Tuned In

Glee Watch: Meet the Parent

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Spoilers for last night’s Glee coming up:

It was at around the 23 minute mark of Glee last night that Mrs. Tuned In pointed out that there had not yet been a single song in the episode. She was right; and the fact that the show had restrained itself from cramming in more soundtrack numbers early, and that the storylines were absorbing enough that I didn’t notice, is a credit to the episode.

“Furt” focused on two weddings, both of which (this being a musical) went from engagement to nuptials in an hour, one of which (this being Glee) involved Sue Sylvester marrying herself. First wedding first: Kurt and Finn’s parents have long been among the strongest elements of Glee, because unlike most of the other adult characters, they manage to root the fantastical plot developments in something like the realities of family commitments and small-town life. This was no exception; though there was the sentimentality you’d expect in an episode about a wedding, it felt real, and unforced, a genuine moment of happiness for two struggling single parents trying not to be lonely.

Of course, this being a high-school show, we saw the wedding largely from the perspective of the glee club, particularly the relationship between Kurt and Finn as it related to Kurt’s bullying. One thing I’ve always liked about Finn’s character is that, where he could have been a simple stand-up protagonist, he’s instead an essentially good kid who’s simply not always strong enough to do the right thing—at least at first—and not always aware of his own selfishness.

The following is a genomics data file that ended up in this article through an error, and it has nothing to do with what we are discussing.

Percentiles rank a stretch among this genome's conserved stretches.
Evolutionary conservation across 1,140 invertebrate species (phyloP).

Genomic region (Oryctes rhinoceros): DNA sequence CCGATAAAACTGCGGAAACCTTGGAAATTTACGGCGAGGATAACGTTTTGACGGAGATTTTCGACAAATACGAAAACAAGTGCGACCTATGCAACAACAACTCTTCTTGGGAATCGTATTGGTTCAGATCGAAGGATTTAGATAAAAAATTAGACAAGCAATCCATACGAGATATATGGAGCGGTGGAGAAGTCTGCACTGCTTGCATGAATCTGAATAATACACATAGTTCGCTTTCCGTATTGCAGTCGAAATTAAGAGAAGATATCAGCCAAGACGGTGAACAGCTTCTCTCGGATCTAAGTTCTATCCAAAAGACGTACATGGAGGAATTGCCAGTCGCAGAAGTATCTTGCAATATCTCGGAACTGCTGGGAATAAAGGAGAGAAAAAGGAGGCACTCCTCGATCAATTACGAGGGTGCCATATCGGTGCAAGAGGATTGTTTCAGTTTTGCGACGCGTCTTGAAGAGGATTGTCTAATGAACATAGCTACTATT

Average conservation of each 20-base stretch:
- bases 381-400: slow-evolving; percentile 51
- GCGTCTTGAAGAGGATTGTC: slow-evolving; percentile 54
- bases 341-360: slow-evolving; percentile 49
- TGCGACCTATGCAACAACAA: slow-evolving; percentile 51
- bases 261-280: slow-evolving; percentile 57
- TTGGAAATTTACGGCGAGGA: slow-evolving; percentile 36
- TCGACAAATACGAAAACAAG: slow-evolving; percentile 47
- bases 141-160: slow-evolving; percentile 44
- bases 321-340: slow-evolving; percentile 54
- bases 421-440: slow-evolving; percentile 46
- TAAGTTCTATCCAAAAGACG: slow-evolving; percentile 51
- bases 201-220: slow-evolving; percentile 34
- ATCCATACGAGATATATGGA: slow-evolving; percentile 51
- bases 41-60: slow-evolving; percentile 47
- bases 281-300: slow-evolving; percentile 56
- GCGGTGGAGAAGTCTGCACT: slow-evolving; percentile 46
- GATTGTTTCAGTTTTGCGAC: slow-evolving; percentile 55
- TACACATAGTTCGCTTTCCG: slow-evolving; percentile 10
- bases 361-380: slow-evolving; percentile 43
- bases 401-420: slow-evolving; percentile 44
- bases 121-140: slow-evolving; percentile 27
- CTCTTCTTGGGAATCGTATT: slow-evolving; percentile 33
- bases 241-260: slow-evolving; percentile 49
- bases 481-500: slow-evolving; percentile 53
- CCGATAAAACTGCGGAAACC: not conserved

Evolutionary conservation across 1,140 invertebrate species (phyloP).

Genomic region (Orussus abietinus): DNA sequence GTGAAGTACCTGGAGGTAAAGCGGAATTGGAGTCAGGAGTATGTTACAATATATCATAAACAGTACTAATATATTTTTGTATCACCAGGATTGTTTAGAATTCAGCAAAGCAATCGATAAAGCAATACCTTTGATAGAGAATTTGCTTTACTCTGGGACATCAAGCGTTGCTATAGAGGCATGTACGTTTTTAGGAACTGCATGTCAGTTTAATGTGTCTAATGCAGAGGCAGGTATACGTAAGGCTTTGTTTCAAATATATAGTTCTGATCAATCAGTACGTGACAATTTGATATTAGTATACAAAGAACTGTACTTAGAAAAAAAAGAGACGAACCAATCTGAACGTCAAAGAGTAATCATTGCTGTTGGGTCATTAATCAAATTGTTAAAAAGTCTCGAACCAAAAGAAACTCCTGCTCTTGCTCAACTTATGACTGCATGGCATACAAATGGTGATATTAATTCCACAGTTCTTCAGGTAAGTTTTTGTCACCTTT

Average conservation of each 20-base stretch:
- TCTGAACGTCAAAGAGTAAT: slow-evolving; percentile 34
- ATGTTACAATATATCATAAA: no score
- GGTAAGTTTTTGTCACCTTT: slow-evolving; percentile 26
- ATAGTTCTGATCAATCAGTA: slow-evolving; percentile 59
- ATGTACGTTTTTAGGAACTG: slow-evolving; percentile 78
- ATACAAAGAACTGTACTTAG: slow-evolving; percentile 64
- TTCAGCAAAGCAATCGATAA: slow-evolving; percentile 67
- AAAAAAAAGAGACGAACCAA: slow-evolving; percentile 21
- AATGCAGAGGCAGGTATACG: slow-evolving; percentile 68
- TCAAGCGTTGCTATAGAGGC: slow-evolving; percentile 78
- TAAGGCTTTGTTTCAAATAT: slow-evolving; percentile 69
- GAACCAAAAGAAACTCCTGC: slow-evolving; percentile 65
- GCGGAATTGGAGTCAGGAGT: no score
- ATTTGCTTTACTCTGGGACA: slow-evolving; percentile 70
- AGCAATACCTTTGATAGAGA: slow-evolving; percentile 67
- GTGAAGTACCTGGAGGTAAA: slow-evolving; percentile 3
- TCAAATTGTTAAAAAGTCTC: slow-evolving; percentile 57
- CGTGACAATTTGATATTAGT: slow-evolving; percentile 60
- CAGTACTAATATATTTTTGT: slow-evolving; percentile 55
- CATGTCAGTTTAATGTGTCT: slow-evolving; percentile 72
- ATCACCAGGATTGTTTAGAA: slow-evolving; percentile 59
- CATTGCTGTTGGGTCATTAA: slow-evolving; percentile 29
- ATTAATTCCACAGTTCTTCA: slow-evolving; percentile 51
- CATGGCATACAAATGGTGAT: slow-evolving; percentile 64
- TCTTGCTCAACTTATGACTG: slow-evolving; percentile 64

I still feel as if the whole bullying storyline would have worked better had Glee approached it in reverse, letting it build up gradually to the explosive conflict we saw in “Never Been Kissed.” But Finn’s closing toast to Kurt—which really was not just about the bullying, but the whole uncomfortable process of merging their families over the past year—felt honest and true to the story.

I also appreciated, however, that the show didn’t suggest that Finn had made Kurt’s problems go away with his change of heart. I can’t imagine anyone thinks Kurt is permanently lost to the Dalton Academy, but his leaving put an interesting twist on the glee club’s response to Karofsky: on the one hand, Finn and the rest of the club recognized that they had to stick by one of their own when the larger community wouldn’t, but Kurt’s leaving recognized that, while that’s a nice gesture, it’s not necessarily enough if you’re the one being threatened.

As for Sue’s storyline, yes, it was ridiculous, and yet I was surprised how affecting it was for all that. Sue’s self-wedding was absurd, but in a way that I could just about see: I had to wonder if on some level she didn’t know it was ridiculous, and if she hadn’t engineered the whole thing to provoke the confrontation with her mother. (Actually, the self-wedding didn’t throw me as much as the idea of Carol Burnett as Nazi hunter, which took a plot about abandonment issues and made it weirdly comical and hard to take as seriously.)

Silly though the subplot was, I thought Jane Lynch and Burnett really sold it, and their “Wonderful Town” duet managed to delineate their emotions and history like a—well, like a real musical would. Moreover, their history managed to tie in organically with her support of Kurt in his bullying, which might have seemed jarring if not for the fact that Glee has established that, howver megalomaniac she is, Sue is serious about her job as an educator. (I was especially impressed that Sue had some strong, and believable, emotional moments in an episode written by Ryan Murphy, who conceived her character but often tends to draw her especially broadly.)

I’m still waiting for a knockout episode from this season of Glee, but I’m pretty happy with what we got last night. On to sectionals!